Liberia’s Land issue is very vital to the stability of our peace. Thanks to the present government administration through the Land Commission for its work done so far to review and resolve the issues of land in Liberia. Though there are varying sentiments expressed around what’s right and what’s wrong in the corridors of public opinion, it is important that we voice out and tolerate our opinions on this issue. However, let’s be able to examine some important questions and answer them with sincerity, temperance, and a reconciliatory mindset. Be it as it may, Let us review the arguments:
The Humanitarian Argument:
There are those who make the humanitarian argument that squatters have nowhere to go; in fact the land was abandoned by owners; and squatters maintained it in owners’ absence. Therefore, squatters deserve compensation from owners who return or they (owners) lose their rights to their land. Better yet, others question why are owners returning after long absence to reclaim “their land” when investment such as construction of mud or cement houses, or zinc shacks have brought development to the land?
To those who support the above mentioned views, is it fair to ask squatters if they enjoyed any benefits from the land that they occupied freely, not to mention illegally, that warrant compensation for owners? To those who question the protracted absence of owners, at what point in time did they start counting owners’ time of absence from their land to warrant squatters’ ownership? Are squatters suggesting that Liberians who fled abroad from a 14 year-old Civil War don’t deserve ownership to their land anymore? Or are squatters claiming land without deed based on humanitarian reasons or word of mouth agreement (squat until I am ready for the land) of yesteryears? Are squatters claiming “Usufruct Right” which is defined in Civil Law as the right of one individual to use and enjoy the property of another, provided its substance is neither impaired nor altered?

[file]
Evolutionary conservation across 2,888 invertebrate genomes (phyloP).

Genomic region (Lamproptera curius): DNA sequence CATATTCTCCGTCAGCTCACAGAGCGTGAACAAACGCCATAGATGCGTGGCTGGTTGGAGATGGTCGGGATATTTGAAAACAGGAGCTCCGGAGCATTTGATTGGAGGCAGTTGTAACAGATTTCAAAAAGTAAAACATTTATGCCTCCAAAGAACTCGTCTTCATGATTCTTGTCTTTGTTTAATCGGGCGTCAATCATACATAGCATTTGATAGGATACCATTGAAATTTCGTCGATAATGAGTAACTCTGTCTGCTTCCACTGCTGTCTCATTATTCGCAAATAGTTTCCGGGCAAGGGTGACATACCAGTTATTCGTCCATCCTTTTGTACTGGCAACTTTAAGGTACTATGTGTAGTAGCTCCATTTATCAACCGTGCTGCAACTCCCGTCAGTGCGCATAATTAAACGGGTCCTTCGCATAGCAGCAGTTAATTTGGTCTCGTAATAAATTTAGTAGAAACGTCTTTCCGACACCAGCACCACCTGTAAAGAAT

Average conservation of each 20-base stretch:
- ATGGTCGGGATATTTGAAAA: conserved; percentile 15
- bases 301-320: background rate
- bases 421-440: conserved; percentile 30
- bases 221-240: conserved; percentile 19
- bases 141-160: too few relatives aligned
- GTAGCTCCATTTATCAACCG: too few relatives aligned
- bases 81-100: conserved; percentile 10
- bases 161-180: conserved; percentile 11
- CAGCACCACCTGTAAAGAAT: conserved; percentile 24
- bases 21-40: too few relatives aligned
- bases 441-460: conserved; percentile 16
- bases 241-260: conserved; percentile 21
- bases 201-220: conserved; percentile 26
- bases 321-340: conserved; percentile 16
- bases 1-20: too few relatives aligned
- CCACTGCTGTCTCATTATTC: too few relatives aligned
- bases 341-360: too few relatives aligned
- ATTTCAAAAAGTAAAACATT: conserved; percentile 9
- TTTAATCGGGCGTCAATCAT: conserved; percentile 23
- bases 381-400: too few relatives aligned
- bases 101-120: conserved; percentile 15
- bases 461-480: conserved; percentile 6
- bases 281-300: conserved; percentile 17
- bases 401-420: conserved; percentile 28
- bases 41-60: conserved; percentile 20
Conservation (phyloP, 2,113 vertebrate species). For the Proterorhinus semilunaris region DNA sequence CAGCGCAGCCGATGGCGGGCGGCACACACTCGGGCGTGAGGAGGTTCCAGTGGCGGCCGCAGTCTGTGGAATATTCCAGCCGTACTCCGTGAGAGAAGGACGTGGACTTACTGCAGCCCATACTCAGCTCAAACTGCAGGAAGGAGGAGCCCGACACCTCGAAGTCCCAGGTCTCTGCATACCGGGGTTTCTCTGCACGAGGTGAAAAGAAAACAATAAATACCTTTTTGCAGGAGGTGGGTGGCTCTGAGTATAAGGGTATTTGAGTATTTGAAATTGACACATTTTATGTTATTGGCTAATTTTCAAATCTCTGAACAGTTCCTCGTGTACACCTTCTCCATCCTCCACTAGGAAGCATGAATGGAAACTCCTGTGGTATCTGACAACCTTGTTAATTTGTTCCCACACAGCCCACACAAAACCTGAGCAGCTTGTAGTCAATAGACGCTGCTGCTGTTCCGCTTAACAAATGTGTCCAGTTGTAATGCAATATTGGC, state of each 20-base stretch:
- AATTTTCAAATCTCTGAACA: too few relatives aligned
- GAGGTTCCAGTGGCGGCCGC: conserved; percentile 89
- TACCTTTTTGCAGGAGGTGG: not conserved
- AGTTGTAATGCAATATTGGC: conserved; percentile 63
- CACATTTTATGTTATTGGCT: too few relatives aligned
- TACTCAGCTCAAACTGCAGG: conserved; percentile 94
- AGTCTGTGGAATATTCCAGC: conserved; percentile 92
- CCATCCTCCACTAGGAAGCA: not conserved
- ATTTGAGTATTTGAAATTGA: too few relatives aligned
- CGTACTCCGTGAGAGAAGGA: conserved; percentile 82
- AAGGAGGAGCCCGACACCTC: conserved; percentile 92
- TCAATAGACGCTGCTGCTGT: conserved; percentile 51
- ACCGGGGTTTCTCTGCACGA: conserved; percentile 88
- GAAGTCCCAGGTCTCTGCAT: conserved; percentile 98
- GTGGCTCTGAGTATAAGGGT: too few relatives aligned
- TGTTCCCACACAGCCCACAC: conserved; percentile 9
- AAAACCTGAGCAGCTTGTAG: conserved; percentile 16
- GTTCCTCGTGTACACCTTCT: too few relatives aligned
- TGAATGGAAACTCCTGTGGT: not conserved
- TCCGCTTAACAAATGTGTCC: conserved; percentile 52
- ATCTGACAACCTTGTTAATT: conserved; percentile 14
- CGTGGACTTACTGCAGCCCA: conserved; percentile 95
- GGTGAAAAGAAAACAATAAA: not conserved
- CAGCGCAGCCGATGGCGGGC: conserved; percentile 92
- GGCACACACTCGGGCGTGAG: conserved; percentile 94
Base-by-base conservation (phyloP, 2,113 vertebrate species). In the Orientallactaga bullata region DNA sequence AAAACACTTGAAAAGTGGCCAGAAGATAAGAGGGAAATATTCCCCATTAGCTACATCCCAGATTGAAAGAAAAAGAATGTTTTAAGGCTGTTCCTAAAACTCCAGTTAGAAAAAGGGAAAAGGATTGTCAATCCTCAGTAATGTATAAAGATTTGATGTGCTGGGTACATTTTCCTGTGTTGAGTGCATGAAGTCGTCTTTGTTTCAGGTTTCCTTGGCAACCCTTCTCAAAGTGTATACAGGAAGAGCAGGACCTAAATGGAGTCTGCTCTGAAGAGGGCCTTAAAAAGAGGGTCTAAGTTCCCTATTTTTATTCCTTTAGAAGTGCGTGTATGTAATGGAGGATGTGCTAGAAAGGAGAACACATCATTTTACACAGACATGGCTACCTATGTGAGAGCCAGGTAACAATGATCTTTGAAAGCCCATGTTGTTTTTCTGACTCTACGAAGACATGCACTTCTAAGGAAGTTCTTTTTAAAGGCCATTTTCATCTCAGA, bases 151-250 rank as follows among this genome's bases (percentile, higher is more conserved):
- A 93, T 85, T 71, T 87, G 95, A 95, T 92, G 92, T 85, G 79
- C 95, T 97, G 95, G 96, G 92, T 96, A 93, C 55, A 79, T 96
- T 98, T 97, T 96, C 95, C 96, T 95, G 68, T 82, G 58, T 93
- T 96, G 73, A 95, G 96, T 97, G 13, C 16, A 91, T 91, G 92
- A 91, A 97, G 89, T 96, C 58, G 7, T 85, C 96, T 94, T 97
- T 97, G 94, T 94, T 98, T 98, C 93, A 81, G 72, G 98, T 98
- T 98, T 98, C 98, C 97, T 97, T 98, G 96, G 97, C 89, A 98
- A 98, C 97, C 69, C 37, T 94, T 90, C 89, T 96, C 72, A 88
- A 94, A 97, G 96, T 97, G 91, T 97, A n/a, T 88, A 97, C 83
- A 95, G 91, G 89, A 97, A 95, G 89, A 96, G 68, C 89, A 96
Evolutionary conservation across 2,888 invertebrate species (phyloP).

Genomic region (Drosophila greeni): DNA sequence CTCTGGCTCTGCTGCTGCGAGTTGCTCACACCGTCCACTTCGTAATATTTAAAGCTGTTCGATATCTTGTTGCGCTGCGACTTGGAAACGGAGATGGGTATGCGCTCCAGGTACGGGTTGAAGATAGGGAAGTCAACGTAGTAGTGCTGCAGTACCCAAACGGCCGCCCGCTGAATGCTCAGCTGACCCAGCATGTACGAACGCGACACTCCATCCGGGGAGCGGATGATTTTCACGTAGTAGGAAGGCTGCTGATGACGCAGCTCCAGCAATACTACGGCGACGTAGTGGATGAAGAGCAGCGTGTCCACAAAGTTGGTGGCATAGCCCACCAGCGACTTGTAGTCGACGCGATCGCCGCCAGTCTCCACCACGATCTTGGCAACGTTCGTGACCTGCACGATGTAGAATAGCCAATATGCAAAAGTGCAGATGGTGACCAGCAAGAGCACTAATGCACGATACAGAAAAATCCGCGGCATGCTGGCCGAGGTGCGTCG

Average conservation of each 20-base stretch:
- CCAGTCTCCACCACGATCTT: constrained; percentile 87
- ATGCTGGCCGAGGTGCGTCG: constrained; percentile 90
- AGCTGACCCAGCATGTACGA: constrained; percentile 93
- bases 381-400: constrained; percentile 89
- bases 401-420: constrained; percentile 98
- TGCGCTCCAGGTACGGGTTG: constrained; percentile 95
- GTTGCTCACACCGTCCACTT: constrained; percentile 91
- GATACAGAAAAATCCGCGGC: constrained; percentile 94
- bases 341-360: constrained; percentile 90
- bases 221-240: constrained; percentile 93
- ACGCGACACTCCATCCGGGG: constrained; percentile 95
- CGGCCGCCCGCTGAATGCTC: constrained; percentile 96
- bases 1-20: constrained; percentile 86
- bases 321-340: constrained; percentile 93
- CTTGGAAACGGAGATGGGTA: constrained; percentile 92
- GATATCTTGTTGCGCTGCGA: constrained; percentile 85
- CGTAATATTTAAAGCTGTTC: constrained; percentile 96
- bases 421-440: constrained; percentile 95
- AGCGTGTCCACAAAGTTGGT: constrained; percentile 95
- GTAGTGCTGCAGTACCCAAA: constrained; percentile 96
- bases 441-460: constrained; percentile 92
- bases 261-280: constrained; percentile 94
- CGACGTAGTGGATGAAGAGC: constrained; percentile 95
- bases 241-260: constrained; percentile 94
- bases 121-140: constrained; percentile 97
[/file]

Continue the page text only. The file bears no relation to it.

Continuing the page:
Squatters would have more of a claim of “Adverse Possession” than Usufruct Rights because this right is conferred by the legal owner; for example, if husband dies and leaves land with no will, the surviving spouse has Usufruct rights until either her death or she remarries (assuming, of course, that it was only the deceased spouse who owned the land). But a squatter can occupy a land without permission, openly and notoriously, uninterrupted for a period of twenty years and then claim ownership of the land through Adverse Possession. However, advocating “Adverse Possession” against owners who fled the civil war is illegal. Squatters who are attempting to dispossess owners cannot claim “twenty years (20 years) of uninterrupted occupation” of owners’ land because owners can also claim that the civil war interrupted any development for the last 14 years and counting toward peace and stability. Or owners can also claim that efforts were undertaking to remove squatters until the civil war came.
Finally, others cite examples of multiple evictions around Monrovia with nothing being done on the land. Should we be infringing on the rights of owners by compelling them to have a timeline for the development of their land as a prerequisite for eviction? Fellow Liberians, as we ponder over these questions, is the concept of humanitarianism being misapplied or misunderstood? Humanitarianism does not trump the rule of law to dispossess deeded land owners. Should this be allowed, anarchy becomes our constitution thereby threatening peace and stability amidst the progress made. What can be suggested is that we uphold the rule of law and a coordinated effort is undertaken to relocate displaced Liberian brothers and sisters. This can be a humanitarian thing to do, for example, by interest groups, political parties, government through the assistance of the international community, or individual Liberians who can afford it. Government NOT land owners can play a pivotal role in leading this endeavor and upholding the rule of law.